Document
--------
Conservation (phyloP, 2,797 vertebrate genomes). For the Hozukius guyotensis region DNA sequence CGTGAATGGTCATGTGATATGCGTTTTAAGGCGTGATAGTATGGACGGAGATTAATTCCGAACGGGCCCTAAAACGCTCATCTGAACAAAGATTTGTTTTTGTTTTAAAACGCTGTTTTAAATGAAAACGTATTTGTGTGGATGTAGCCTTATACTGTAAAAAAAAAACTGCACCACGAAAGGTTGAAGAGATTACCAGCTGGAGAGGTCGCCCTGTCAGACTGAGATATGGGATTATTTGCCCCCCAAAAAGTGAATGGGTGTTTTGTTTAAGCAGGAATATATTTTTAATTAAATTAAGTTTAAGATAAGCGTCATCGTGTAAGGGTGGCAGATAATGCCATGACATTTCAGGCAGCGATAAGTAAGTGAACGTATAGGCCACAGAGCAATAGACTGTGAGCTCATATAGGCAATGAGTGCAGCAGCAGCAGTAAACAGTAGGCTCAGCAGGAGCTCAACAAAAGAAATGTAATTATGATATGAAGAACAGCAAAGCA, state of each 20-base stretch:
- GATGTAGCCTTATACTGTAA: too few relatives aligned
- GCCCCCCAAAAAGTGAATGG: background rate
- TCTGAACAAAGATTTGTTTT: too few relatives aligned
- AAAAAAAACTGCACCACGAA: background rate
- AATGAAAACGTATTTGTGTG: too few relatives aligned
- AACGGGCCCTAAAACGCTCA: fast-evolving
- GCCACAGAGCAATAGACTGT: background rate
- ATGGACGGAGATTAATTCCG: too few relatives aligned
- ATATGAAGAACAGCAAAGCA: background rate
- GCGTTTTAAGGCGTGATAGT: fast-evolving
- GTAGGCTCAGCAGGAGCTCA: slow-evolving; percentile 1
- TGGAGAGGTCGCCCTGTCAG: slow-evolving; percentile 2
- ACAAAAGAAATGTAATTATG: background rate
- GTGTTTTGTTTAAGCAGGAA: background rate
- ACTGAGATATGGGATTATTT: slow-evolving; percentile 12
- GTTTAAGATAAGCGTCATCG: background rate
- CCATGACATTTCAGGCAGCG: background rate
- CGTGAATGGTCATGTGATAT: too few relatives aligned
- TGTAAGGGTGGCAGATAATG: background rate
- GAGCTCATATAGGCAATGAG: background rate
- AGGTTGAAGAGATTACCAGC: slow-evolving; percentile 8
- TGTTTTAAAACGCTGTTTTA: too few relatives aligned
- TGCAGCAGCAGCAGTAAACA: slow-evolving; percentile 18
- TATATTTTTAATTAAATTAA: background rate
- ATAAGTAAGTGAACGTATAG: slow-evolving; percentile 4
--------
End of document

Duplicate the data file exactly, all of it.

Conservation (phyloP, 2,797 vertebrate genomes). For the Hozukius guyotensis region DNA sequence CGTGAATGGTCATGTGATATGCGTTTTAAGGCGTGATAGTATGGACGGAGATTAATTCCGAACGGGCCCTAAAACGCTCATCTGAACAAAGATTTGTTTTTGTTTTAAAACGCTGTTTTAAATGAAAACGTATTTGTGTGGATGTAGCCTTATACTGTAAAAAAAAAACTGCACCACGAAAGGTTGAAGAGATTACCAGCTGGAGAGGTCGCCCTGTCAGACTGAGATATGGGATTATTTGCCCCCCAAAAAGTGAATGGGTGTTTTGTTTAAGCAGGAATATATTTTTAATTAAATTAAGTTTAAGATAAGCGTCATCGTGTAAGGGTGGCAGATAATGCCATGACATTTCAGGCAGCGATAAGTAAGTGAACGTATAGGCCACAGAGCAATAGACTGTGAGCTCATATAGGCAATGAGTGCAGCAGCAGCAGTAAACAGTAGGCTCAGCAGGAGCTCAACAAAAGAAATGTAATTATGATATGAAGAACAGCAAAGCA, state of each 20-base stretch:
- GATGTAGCCTTATACTGTAA: too few relatives aligned
- GCCCCCCAAAAAGTGAATGG: background rate
- TCTGAACAAAGATTTGTTTT: too few relatives aligned
- AAAAAAAACTGCACCACGAA: background rate
- AATGAAAACGTATTTGTGTG: too few relatives aligned
- AACGGGCCCTAAAACGCTCA: fast-evolving
- GCCACAGAGCAATAGACTGT: background rate
- ATGGACGGAGATTAATTCCG: too few relatives aligned
- ATATGAAGAACAGCAAAGCA: background rate
- GCGTTTTAAGGCGTGATAGT: fast-evolving
- GTAGGCTCAGCAGGAGCTCA: slow-evolving; percentile 1
- TGGAGAGGTCGCCCTGTCAG: slow-evolving; percentile 2
- ACAAAAGAAATGTAATTATG: background rate
- GTGTTTTGTTTAAGCAGGAA: background rate
- ACTGAGATATGGGATTATTT: slow-evolving; percentile 12
- GTTTAAGATAAGCGTCATCG: background rate
- CCATGACATTTCAGGCAGCG: background rate
- CGTGAATGGTCATGTGATAT: too few relatives aligned
- TGTAAGGGTGGCAGATAATG: background rate
- GAGCTCATATAGGCAATGAG: background rate
- AGGTTGAAGAGATTACCAGC: slow-evolving; percentile 8
- TGTTTTAAAACGCTGTTTTA: too few relatives aligned
- TGCAGCAGCAGCAGTAAACA: slow-evolving; percentile 18
- TATATTTTTAATTAAATTAA: background rate
- ATAAGTAAGTGAACGTATAG: slow-evolving; percentile 4